My meanness can, I think, be traced in part to my attempting to inch closer to being an ally to various oppressed groups. (I stress in part -- I also blame a generalized mood of personal-life grumpiness, with respect to which I've failed to suck it up and get over it.) I've read a variety of "how to be an ally" type articles over the years, mostly written by members of the allied-with groups. They tend to highlight two major failings characteristic of newly-minted allies* -- attempting to take over the allied-with group's spaces or movement (using your privilege within, rather than against, that group), and walking on eggshells due to a sort of impotent paranoia about making a mistake. It makes sense that these two failings would be salient to allied-with-group people, since they're the ones that directly affect that group, i.e. the things that drive a wedge between allies and allied-with people.
I would add meanness to the list of pitfalls for those approaching ally-ship. Meanness is directed outward, a sort of scattershot viciousness directed at any example of oppression (however serious or mild) that crosses your path (including, occasionally, things that you mistakenly assume are examples of oppression). The mean proto-ally, overconfident in his or her newfound enlightenment, finds seemingly less-enlightened others and unloads their fury on them.
The opposite of meanness is not necessarily kumbaya-type understanding others' position and respecting it and compromising with it (of the sort many progressives have accused Barack Obama of exhibiting). The problem with meanness is not the hard line it takes toward those you're criticizing. The problem with meanness is that it's narcissistic. Meanness is characterized by a focus on venting your negative feelings toward your target, rather than carefully choosing your approach and words for maximum effect in engaging your target. Like the other forms of ally failings, it stems in part from an illicit attempt to conflate your own position with that of the allied-with group, to try to practice the same kind of righteous anger they're entitled to without the prerequisite wounding that makes righteous anger rhetorically powerful and morally legitimate. And meanness is narcissistic in another way -- it often involves a (conscious or unconscious) desire to show off your enlightenment to the allied-with group, to wave in front of them the heads of dragons you've slain. But members of the allied-with groups are typically fairly consequentialist about allies -- they want to be less oppressed, not just to have cheerleaders agreeing with them about how oppressed they are. And meanness is in a third sense narcissistic, in that it can involve a projection of one's own self-loathing. New allies have to deal with a lot of self-loathing -- justifiedly so, as they have just come to understand how loathsome many of their attitudes and actions are. But productive, transformative processing of self-loathing is difficult. It's much easier to attack those who are a few steps farther back on the path, to loathe them or what they're doing in the hopes that it will purge your own flaws.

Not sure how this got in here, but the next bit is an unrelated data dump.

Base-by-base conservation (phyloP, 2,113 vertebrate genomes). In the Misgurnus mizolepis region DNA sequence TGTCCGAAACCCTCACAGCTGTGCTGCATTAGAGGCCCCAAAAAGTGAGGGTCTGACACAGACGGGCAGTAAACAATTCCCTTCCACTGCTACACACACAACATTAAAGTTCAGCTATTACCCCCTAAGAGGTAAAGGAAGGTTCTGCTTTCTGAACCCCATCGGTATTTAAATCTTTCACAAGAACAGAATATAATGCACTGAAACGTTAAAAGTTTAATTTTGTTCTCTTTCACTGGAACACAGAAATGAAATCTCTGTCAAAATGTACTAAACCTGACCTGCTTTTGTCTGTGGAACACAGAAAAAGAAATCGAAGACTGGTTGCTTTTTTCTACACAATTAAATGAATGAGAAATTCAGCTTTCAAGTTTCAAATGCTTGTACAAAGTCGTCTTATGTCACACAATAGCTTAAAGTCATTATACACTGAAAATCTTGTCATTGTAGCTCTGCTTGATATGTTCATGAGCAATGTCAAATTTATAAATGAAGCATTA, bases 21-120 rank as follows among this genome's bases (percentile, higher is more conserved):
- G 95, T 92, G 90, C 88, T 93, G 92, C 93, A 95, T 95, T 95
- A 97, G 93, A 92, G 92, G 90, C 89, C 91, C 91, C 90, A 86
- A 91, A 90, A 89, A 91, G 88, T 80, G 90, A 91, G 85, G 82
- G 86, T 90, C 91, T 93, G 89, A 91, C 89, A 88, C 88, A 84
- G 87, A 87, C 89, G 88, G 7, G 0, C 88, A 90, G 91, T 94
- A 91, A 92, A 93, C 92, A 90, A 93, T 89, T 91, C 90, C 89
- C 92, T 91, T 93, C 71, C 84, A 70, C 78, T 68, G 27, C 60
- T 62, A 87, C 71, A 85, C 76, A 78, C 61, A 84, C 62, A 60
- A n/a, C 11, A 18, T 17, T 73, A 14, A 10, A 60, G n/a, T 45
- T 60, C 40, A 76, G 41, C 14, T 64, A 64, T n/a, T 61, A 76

So I've been mean. I will strive to be less mean, as it's unhelpful to anyone. A heads-up to Alon Levy: If I don't succeed in chilling a bit, you may have to take back that thing you said long ago about me being the only civil blogger.
*I deliberately vacillate here between describing people as new allies or would-be allies -- because I don't know what qualifies one for the title of "ally," or even if an (alleged) ally has the right to bestow it on him/herself or anyone else.